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Outreach in Kenya records 22,000 decisions for Christ

NAIROBI, Kenya (BP)–The line was long but no one seemed to mind. It was worth the wait just to get the neon green sticker tacked on a shirt.
The sticker itself didn’t cause the excitement. It was the message on it — “Jesus Loves Me” — that provoked the frenzy. It was a message many had never heard before but now believed with all their hearts.
More than 22,000 people received Christ as Savior during the Eastern Kenya Baptist Evangelistic Effort in late June and early July. The outreach drew 332 volunteers from churches throughout the United States and saw 132 congregations started.
The month-long project was divided into two phases, each lasting two weeks. Teams were dispersed to seven cities or regions along the eastern coast of Kenya. The areas of concentration included Kilifi, Malindi, Magarini, Mombasa, Mitito Andei, Ukambani East and Ukambani South.
Volunteers worked hand in hand with local Kenyan church members to spread the news of Christ’s love. International Mission Board missionaries Clay Coursey and Jim Musen used the volunteers in direct evangelism and to help start new churches. Some of these same volunteers will return in February to participate in a follow-up workshop for the new churches.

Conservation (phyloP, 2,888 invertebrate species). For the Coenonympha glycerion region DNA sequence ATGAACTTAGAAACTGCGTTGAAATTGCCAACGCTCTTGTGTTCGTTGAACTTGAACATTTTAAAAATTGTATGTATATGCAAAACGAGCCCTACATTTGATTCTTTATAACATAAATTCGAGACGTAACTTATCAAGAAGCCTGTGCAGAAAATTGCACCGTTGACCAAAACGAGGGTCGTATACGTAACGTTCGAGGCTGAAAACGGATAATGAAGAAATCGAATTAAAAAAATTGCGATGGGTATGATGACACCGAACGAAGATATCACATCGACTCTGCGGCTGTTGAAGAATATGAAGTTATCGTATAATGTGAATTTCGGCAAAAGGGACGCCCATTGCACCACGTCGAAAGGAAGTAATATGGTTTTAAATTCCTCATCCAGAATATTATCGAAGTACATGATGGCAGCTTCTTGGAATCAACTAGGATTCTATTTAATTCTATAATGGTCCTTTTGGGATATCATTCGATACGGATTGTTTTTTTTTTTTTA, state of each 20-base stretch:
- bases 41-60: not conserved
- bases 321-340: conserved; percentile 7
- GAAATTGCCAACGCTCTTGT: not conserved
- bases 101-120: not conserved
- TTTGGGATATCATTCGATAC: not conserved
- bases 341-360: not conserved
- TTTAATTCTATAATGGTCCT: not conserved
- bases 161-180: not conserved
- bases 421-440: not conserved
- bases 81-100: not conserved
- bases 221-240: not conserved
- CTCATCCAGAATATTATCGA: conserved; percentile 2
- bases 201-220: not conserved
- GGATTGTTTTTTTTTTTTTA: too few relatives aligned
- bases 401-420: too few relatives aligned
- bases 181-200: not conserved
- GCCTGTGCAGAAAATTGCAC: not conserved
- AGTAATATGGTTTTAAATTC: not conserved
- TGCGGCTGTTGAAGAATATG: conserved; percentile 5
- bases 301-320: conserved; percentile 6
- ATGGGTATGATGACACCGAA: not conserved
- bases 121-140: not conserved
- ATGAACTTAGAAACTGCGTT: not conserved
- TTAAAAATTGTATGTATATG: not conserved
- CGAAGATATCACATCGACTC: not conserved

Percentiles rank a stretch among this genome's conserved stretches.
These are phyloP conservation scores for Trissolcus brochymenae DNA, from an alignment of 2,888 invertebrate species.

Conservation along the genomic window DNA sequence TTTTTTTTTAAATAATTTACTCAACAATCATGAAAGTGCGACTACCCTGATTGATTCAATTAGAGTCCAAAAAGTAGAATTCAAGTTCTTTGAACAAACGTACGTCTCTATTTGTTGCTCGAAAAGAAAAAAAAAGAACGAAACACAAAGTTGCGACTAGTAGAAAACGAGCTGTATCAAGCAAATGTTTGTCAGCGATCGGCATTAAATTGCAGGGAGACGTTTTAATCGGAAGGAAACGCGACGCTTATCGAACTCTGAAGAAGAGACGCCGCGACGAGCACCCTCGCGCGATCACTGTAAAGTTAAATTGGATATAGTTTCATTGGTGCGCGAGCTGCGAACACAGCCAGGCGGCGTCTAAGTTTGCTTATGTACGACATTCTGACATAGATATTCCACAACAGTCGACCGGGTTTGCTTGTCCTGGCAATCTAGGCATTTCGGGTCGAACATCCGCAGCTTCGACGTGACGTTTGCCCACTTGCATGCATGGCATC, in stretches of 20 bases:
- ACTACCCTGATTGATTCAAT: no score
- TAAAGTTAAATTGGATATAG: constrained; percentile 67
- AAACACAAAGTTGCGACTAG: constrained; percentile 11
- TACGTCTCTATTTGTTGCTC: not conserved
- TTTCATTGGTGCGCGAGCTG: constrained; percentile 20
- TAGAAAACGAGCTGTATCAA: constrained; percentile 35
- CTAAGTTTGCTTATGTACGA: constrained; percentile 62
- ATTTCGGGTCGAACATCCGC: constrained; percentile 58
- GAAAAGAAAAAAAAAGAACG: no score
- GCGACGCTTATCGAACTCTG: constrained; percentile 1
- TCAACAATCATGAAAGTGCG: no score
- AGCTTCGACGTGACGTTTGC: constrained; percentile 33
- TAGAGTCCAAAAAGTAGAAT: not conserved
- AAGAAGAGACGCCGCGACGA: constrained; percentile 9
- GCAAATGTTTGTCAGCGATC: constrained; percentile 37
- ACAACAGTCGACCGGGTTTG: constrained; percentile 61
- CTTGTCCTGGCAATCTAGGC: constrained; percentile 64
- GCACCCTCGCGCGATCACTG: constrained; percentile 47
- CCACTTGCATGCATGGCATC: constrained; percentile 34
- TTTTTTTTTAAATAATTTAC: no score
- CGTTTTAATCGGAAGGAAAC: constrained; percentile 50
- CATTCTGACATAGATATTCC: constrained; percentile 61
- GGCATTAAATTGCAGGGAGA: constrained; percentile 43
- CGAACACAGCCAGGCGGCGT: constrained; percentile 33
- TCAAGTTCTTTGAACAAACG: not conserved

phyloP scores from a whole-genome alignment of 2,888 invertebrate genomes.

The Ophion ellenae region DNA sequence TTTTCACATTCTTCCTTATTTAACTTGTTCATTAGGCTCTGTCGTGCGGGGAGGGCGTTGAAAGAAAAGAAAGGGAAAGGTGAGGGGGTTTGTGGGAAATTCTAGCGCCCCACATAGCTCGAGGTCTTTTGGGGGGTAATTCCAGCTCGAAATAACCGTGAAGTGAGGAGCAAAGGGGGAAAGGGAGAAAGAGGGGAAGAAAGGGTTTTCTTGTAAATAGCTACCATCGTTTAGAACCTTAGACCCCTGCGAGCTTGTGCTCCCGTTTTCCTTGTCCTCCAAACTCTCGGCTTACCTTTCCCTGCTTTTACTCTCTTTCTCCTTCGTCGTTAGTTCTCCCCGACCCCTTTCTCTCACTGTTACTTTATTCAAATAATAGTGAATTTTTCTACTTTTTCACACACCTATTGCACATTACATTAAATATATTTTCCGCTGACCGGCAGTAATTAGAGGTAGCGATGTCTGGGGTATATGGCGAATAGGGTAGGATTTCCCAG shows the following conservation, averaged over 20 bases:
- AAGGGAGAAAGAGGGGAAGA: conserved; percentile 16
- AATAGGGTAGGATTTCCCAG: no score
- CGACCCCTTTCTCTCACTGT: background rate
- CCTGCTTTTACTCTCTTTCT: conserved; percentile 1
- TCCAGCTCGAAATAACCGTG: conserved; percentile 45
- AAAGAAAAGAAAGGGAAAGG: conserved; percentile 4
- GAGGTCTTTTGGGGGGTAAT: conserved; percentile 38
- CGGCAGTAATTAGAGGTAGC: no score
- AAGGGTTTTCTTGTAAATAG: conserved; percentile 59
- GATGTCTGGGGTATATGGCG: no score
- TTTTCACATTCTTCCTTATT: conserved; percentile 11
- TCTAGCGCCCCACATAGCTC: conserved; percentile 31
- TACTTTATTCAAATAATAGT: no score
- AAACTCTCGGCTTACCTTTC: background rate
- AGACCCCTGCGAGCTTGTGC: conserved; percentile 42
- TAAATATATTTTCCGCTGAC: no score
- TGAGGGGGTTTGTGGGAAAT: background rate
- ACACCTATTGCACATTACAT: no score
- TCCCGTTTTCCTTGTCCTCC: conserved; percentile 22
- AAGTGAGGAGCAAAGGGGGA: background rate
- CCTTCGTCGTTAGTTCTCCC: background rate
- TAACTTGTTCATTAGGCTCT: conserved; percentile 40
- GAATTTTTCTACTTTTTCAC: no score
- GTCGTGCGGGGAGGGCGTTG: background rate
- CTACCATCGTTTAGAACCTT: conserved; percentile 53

Kenyan pastor Samuel Katana worked closely with the volunteers and team leaders. He not only saw many of his neighbors trust in Christ, but he also saw church members become active evangelists as they worked with the Americans. Katana and Coursey agree this zeal for evangelism is one of the most important results of the evangelist effort.
“It feels so good to work and do what God commanded all Christians to do — to go teach and baptize,” the Kenyan pastor said. “The people here are very open and receptive to the gospel right now. Our goal is to start enough churches so that everyone is within walking distance, and we are getting a good start on that now.”
Ron and Bonnie Burgess of Vine Grove, Ky., trudged through muddy paths to a new church that met under a mango tree. It was just one of 132 new churches started during the evangelistic effort.
The couple spent most mornings sharing Christ’s love and inviting people to the tree for Bible study. One day, they prayed with more than 20 people to receive Christ.
“We weren’t sure how many of them would follow through and come to the Bible study,” Bonnie said. “When we got to the tree for church services, they were sitting there waiting on us, eager to learn more about their personal Savior.”
Loaded down with bottles of water and extra Bibles, volunteers and local church members walked through villages and stopped to talk to anyone willing to listen. Bethany Hale of Roanoke, Va., loved the time spent in the small villages.
At one family cluster of three homes, Hale was surrounded by 20 children and two mothers who insisted on hearing the same story she had just told their neighbors. As she explained what sin was, the group was silent. The crowd hung on every word concerning Christ’s sacrifice. When she asked those who believed to repeat a short prayer, she was surprised by the response.
“Every one of them said the sinner’s prayer,” Hale said as she placed a neon-green sticker on a child. “I have never heard anything as joyful and sweet as 20 children praying to God at one time. Not only was their life changed by that prayer, but so was mine.”